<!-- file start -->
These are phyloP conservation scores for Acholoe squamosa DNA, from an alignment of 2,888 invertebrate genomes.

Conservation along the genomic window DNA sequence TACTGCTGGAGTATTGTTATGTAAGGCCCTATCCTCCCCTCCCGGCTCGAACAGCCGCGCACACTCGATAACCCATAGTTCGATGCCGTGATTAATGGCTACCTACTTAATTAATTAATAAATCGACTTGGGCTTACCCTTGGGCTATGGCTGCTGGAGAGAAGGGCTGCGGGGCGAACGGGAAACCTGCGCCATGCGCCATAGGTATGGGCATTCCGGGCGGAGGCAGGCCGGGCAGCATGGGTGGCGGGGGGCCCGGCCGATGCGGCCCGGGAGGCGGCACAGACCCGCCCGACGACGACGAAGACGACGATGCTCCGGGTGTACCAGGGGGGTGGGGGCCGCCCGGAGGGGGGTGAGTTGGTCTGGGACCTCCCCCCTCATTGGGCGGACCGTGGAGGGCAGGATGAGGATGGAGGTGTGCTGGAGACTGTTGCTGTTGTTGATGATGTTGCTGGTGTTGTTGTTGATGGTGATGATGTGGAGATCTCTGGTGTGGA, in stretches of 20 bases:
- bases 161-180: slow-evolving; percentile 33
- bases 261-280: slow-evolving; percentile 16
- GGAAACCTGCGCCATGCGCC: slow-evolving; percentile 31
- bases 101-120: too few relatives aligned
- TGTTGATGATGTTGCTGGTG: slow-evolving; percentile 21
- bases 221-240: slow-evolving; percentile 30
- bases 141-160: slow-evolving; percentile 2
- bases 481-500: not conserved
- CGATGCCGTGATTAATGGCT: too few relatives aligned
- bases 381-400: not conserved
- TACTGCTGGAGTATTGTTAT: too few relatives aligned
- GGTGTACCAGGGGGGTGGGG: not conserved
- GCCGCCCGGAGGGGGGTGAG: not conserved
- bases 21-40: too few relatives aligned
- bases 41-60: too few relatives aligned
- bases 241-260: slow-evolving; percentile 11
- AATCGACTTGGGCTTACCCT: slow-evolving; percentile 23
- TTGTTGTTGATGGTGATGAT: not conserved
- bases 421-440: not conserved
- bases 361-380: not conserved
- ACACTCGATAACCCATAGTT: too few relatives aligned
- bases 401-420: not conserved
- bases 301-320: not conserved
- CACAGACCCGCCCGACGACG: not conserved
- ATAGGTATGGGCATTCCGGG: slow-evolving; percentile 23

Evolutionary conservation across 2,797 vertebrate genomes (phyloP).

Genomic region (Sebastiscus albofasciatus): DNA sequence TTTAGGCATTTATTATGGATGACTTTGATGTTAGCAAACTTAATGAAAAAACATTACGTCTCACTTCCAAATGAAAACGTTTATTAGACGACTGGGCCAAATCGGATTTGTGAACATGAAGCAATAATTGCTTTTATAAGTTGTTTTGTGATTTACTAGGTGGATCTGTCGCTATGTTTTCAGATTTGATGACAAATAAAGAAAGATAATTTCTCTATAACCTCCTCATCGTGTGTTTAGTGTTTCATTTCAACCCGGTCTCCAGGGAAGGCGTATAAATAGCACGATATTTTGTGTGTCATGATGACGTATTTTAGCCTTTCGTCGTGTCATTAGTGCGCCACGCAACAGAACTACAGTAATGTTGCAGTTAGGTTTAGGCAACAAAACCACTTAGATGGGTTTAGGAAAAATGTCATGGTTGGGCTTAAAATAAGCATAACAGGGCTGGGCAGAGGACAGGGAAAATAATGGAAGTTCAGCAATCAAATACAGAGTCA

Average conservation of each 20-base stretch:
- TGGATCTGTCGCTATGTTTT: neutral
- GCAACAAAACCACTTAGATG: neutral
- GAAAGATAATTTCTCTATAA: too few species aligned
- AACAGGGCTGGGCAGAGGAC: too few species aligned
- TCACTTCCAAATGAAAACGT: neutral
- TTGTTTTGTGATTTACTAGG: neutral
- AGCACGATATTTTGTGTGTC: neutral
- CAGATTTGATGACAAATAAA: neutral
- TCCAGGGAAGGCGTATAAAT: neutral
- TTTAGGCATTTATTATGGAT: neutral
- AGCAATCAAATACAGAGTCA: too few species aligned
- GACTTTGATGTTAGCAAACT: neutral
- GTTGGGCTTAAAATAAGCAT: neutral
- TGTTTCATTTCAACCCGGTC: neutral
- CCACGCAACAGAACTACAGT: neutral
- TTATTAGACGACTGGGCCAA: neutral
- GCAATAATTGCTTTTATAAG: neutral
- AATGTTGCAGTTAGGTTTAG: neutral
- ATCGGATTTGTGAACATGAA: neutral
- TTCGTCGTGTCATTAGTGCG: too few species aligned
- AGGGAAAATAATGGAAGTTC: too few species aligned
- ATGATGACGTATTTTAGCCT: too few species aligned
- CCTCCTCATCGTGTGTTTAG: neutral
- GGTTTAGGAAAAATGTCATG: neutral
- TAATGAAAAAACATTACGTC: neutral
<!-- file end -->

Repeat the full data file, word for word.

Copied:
These are phyloP conservation scores for Acholoe squamosa DNA, from an alignment of 2,888 invertebrate genomes.

Conservation along the genomic window DNA sequence TACTGCTGGAGTATTGTTATGTAAGGCCCTATCCTCCCCTCCCGGCTCGAACAGCCGCGCACACTCGATAACCCATAGTTCGATGCCGTGATTAATGGCTACCTACTTAATTAATTAATAAATCGACTTGGGCTTACCCTTGGGCTATGGCTGCTGGAGAGAAGGGCTGCGGGGCGAACGGGAAACCTGCGCCATGCGCCATAGGTATGGGCATTCCGGGCGGAGGCAGGCCGGGCAGCATGGGTGGCGGGGGGCCCGGCCGATGCGGCCCGGGAGGCGGCACAGACCCGCCCGACGACGACGAAGACGACGATGCTCCGGGTGTACCAGGGGGGTGGGGGCCGCCCGGAGGGGGGTGAGTTGGTCTGGGACCTCCCCCCTCATTGGGCGGACCGTGGAGGGCAGGATGAGGATGGAGGTGTGCTGGAGACTGTTGCTGTTGTTGATGATGTTGCTGGTGTTGTTGTTGATGGTGATGATGTGGAGATCTCTGGTGTGGA, in stretches of 20 bases:
- bases 161-180: slow-evolving; percentile 33
- bases 261-280: slow-evolving; percentile 16
- GGAAACCTGCGCCATGCGCC: slow-evolving; percentile 31
- bases 101-120: too few relatives aligned
- TGTTGATGATGTTGCTGGTG: slow-evolving; percentile 21
- bases 221-240: slow-evolving; percentile 30
- bases 141-160: slow-evolving; percentile 2
- bases 481-500: not conserved
- CGATGCCGTGATTAATGGCT: too few relatives aligned
- bases 381-400: not conserved
- TACTGCTGGAGTATTGTTAT: too few relatives aligned
- GGTGTACCAGGGGGGTGGGG: not conserved
- GCCGCCCGGAGGGGGGTGAG: not conserved
- bases 21-40: too few relatives aligned
- bases 41-60: too few relatives aligned
- bases 241-260: slow-evolving; percentile 11
- AATCGACTTGGGCTTACCCT: slow-evolving; percentile 23
- TTGTTGTTGATGGTGATGAT: not conserved
- bases 421-440: not conserved
- bases 361-380: not conserved
- ACACTCGATAACCCATAGTT: too few relatives aligned
- bases 401-420: not conserved
- bases 301-320: not conserved
- CACAGACCCGCCCGACGACG: not conserved
- ATAGGTATGGGCATTCCGGG: slow-evolving; percentile 23

Evolutionary conservation across 2,797 vertebrate genomes (phyloP).

Genomic region (Sebastiscus albofasciatus): DNA sequence TTTAGGCATTTATTATGGATGACTTTGATGTTAGCAAACTTAATGAAAAAACATTACGTCTCACTTCCAAATGAAAACGTTTATTAGACGACTGGGCCAAATCGGATTTGTGAACATGAAGCAATAATTGCTTTTATAAGTTGTTTTGTGATTTACTAGGTGGATCTGTCGCTATGTTTTCAGATTTGATGACAAATAAAGAAAGATAATTTCTCTATAACCTCCTCATCGTGTGTTTAGTGTTTCATTTCAACCCGGTCTCCAGGGAAGGCGTATAAATAGCACGATATTTTGTGTGTCATGATGACGTATTTTAGCCTTTCGTCGTGTCATTAGTGCGCCACGCAACAGAACTACAGTAATGTTGCAGTTAGGTTTAGGCAACAAAACCACTTAGATGGGTTTAGGAAAAATGTCATGGTTGGGCTTAAAATAAGCATAACAGGGCTGGGCAGAGGACAGGGAAAATAATGGAAGTTCAGCAATCAAATACAGAGTCA

Average conservation of each 20-base stretch:
- TGGATCTGTCGCTATGTTTT: neutral
- GCAACAAAACCACTTAGATG: neutral
- GAAAGATAATTTCTCTATAA: too few species aligned
- AACAGGGCTGGGCAGAGGAC: too few species aligned
- TCACTTCCAAATGAAAACGT: neutral
- TTGTTTTGTGATTTACTAGG: neutral
- AGCACGATATTTTGTGTGTC: neutral
- CAGATTTGATGACAAATAAA: neutral
- TCCAGGGAAGGCGTATAAAT: neutral
- TTTAGGCATTTATTATGGAT: neutral
- AGCAATCAAATACAGAGTCA: too few species aligned
- GACTTTGATGTTAGCAAACT: neutral
- GTTGGGCTTAAAATAAGCAT: neutral
- TGTTTCATTTCAACCCGGTC: neutral
- CCACGCAACAGAACTACAGT: neutral
- TTATTAGACGACTGGGCCAA: neutral
- GCAATAATTGCTTTTATAAG: neutral
- AATGTTGCAGTTAGGTTTAG: neutral
- ATCGGATTTGTGAACATGAA: neutral
- TTCGTCGTGTCATTAGTGCG: too few species aligned
- AGGGAAAATAATGGAAGTTC: too few species aligned
- ATGATGACGTATTTTAGCCT: too few species aligned
- CCTCCTCATCGTGTGTTTAG: neutral
- GGTTTAGGAAAAATGTCATG: neutral
- TAATGAAAAAACATTACGTC: neutral